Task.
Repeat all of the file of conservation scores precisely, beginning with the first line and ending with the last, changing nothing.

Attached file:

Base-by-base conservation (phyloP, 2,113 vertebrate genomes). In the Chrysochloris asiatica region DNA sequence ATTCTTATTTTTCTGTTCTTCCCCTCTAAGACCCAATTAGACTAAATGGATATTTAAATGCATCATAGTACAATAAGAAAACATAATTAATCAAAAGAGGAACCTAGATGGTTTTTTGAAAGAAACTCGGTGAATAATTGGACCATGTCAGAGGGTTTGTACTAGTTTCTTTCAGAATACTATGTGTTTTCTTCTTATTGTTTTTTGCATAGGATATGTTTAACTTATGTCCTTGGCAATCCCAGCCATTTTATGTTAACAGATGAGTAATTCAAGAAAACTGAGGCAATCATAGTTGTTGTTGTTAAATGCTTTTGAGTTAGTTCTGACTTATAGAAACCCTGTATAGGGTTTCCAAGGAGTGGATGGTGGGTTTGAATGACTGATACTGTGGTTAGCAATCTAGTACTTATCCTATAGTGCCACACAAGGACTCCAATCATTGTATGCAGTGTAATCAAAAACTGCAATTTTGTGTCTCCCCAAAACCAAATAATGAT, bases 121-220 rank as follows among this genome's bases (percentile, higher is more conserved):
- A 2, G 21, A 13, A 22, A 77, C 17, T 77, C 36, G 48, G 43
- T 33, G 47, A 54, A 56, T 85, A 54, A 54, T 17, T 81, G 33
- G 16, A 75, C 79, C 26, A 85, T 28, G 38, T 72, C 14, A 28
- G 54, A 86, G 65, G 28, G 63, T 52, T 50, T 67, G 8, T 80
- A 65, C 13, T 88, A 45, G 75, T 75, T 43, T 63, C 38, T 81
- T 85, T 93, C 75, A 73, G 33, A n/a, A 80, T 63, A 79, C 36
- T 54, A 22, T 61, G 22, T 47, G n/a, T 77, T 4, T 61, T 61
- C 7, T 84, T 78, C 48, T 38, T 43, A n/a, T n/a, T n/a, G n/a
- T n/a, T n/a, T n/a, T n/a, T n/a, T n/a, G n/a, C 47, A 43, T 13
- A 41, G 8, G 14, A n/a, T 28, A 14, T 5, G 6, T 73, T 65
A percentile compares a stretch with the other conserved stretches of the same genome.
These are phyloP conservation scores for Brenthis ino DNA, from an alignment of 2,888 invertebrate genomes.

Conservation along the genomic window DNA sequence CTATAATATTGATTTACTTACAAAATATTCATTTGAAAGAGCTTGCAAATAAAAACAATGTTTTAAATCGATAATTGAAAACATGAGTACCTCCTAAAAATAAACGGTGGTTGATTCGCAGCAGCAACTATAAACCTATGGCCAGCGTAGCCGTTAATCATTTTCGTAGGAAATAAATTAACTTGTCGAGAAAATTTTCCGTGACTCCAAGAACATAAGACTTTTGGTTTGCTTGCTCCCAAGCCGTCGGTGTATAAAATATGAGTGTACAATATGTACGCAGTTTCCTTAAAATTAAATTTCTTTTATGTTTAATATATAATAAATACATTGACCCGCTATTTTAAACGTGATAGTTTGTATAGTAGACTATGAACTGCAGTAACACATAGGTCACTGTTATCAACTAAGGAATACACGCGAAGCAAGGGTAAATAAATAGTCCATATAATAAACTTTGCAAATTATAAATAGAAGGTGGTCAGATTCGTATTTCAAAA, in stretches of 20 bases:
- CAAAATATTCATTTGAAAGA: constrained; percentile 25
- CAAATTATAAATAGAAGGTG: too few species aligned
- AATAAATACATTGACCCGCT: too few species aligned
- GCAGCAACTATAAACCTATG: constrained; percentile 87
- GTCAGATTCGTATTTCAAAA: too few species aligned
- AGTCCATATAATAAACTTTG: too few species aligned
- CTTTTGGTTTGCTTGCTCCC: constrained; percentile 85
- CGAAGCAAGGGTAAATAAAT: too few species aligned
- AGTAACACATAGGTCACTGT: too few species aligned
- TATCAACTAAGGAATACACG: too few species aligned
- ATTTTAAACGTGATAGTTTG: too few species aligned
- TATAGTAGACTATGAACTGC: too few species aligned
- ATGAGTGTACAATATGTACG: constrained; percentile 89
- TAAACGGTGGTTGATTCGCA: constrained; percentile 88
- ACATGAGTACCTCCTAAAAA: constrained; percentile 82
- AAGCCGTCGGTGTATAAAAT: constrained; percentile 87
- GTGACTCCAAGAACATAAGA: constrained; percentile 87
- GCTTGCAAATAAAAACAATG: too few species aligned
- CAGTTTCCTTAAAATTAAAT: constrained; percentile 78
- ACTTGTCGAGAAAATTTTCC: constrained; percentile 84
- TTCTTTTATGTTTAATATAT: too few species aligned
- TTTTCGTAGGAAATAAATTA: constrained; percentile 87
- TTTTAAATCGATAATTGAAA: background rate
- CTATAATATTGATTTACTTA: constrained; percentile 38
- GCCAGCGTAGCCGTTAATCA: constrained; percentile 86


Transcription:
Base-by-base conservation (phyloP, 2,113 vertebrate genomes). In the Chrysochloris asiatica region DNA sequence ATTCTTATTTTTCTGTTCTTCCCCTCTAAGACCCAATTAGACTAAATGGATATTTAAATGCATCATAGTACAATAAGAAAACATAATTAATCAAAAGAGGAACCTAGATGGTTTTTTGAAAGAAACTCGGTGAATAATTGGACCATGTCAGAGGGTTTGTACTAGTTTCTTTCAGAATACTATGTGTTTTCTTCTTATTGTTTTTTGCATAGGATATGTTTAACTTATGTCCTTGGCAATCCCAGCCATTTTATGTTAACAGATGAGTAATTCAAGAAAACTGAGGCAATCATAGTTGTTGTTGTTAAATGCTTTTGAGTTAGTTCTGACTTATAGAAACCCTGTATAGGGTTTCCAAGGAGTGGATGGTGGGTTTGAATGACTGATACTGTGGTTAGCAATCTAGTACTTATCCTATAGTGCCACACAAGGACTCCAATCATTGTATGCAGTGTAATCAAAAACTGCAATTTTGTGTCTCCCCAAAACCAAATAATGAT, bases 121-220 rank as follows among this genome's bases (percentile, higher is more conserved):
- A 2, G 21, A 13, A 22, A 77, C 17, T 77, C 36, G 48, G 43
- T 33, G 47, A 54, A 56, T 85, A 54, A 54, T 17, T 81, G 33
- G 16, A 75, C 79, C 26, A 85, T 28, G 38, T 72, C 14, A 28
- G 54, A 86, G 65, G 28, G 63, T 52, T 50, T 67, G 8, T 80
- A 65, C 13, T 88, A 45, G 75, T 75, T 43, T 63, C 38, T 81
- T 85, T 93, C 75, A 73, G 33, A n/a, A 80, T 63, A 79, C 36
- T 54, A 22, T 61, G 22, T 47, G n/a, T 77, T 4, T 61, T 61
- C 7, T 84, T 78, C 48, T 38, T 43, A n/a, T n/a, T n/a, G n/a
- T n/a, T n/a, T n/a, T n/a, T n/a, T n/a, G n/a, C 47, A 43, T 13
- A 41, G 8, G 14, A n/a, T 28, A 14, T 5, G 6, T 73, T 65
A percentile compares a stretch with the other conserved stretches of the same genome.
These are phyloP conservation scores for Brenthis ino DNA, from an alignment of 2,888 invertebrate genomes.

Conservation along the genomic window DNA sequence CTATAATATTGATTTACTTACAAAATATTCATTTGAAAGAGCTTGCAAATAAAAACAATGTTTTAAATCGATAATTGAAAACATGAGTACCTCCTAAAAATAAACGGTGGTTGATTCGCAGCAGCAACTATAAACCTATGGCCAGCGTAGCCGTTAATCATTTTCGTAGGAAATAAATTAACTTGTCGAGAAAATTTTCCGTGACTCCAAGAACATAAGACTTTTGGTTTGCTTGCTCCCAAGCCGTCGGTGTATAAAATATGAGTGTACAATATGTACGCAGTTTCCTTAAAATTAAATTTCTTTTATGTTTAATATATAATAAATACATTGACCCGCTATTTTAAACGTGATAGTTTGTATAGTAGACTATGAACTGCAGTAACACATAGGTCACTGTTATCAACTAAGGAATACACGCGAAGCAAGGGTAAATAAATAGTCCATATAATAAACTTTGCAAATTATAAATAGAAGGTGGTCAGATTCGTATTTCAAAA, in stretches of 20 bases:
- CAAAATATTCATTTGAAAGA: constrained; percentile 25
- CAAATTATAAATAGAAGGTG: too few species aligned
- AATAAATACATTGACCCGCT: too few species aligned
- GCAGCAACTATAAACCTATG: constrained; percentile 87
- GTCAGATTCGTATTTCAAAA: too few species aligned
- AGTCCATATAATAAACTTTG: too few species aligned
- CTTTTGGTTTGCTTGCTCCC: constrained; percentile 85
- CGAAGCAAGGGTAAATAAAT: too few species aligned
- AGTAACACATAGGTCACTGT: too few species aligned
- TATCAACTAAGGAATACACG: too few species aligned
- ATTTTAAACGTGATAGTTTG: too few species aligned
- TATAGTAGACTATGAACTGC: too few species aligned
- ATGAGTGTACAATATGTACG: constrained; percentile 89
- TAAACGGTGGTTGATTCGCA: constrained; percentile 88
- ACATGAGTACCTCCTAAAAA: constrained; percentile 82
- AAGCCGTCGGTGTATAAAAT: constrained; percentile 87
- GTGACTCCAAGAACATAAGA: constrained; percentile 87
- GCTTGCAAATAAAAACAATG: too few species aligned
- CAGTTTCCTTAAAATTAAAT: constrained; percentile 78
- ACTTGTCGAGAAAATTTTCC: constrained; percentile 84
- TTCTTTTATGTTTAATATAT: too few species aligned
- TTTTCGTAGGAAATAAATTA: constrained; percentile 87
- TTTTAAATCGATAATTGAAA: background rate
- CTATAATATTGATTTACTTA: constrained; percentile 38
- GCCAGCGTAGCCGTTAATCA: constrained; percentile 86